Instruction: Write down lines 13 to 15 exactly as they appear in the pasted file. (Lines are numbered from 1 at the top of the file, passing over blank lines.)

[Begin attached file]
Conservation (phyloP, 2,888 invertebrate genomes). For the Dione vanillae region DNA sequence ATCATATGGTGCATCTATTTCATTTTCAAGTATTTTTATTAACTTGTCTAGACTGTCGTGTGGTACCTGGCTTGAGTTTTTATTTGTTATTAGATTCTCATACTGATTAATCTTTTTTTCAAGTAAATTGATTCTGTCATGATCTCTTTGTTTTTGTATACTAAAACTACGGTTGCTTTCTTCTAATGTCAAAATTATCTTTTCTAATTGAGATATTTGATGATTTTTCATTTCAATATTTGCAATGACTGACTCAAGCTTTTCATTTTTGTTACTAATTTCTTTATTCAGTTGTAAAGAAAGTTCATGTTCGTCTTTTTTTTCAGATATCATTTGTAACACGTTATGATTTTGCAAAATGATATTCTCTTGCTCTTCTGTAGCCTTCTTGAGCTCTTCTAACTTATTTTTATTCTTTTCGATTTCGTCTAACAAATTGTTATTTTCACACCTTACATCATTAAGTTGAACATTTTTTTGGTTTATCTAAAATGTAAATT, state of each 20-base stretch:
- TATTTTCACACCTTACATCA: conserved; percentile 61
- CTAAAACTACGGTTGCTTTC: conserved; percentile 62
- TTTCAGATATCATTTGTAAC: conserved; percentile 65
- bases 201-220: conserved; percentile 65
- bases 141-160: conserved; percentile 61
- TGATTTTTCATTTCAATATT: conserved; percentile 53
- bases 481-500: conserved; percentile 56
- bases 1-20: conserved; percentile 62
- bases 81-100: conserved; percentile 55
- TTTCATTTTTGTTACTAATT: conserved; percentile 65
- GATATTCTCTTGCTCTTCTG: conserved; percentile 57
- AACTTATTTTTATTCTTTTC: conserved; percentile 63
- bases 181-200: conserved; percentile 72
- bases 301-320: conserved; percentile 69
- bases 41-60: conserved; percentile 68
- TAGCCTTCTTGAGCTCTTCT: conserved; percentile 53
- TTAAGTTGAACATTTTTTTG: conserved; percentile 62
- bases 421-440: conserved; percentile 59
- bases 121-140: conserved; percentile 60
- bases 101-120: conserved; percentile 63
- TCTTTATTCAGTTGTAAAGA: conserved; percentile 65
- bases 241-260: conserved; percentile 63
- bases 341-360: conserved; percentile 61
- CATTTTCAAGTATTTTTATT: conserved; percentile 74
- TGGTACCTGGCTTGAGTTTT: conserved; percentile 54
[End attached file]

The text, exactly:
- AACTTATTTTTATTCTTTTC: conserved; percentile 63
- bases 181-200: conserved; percentile 72
- bases 301-320: conserved; percentile 69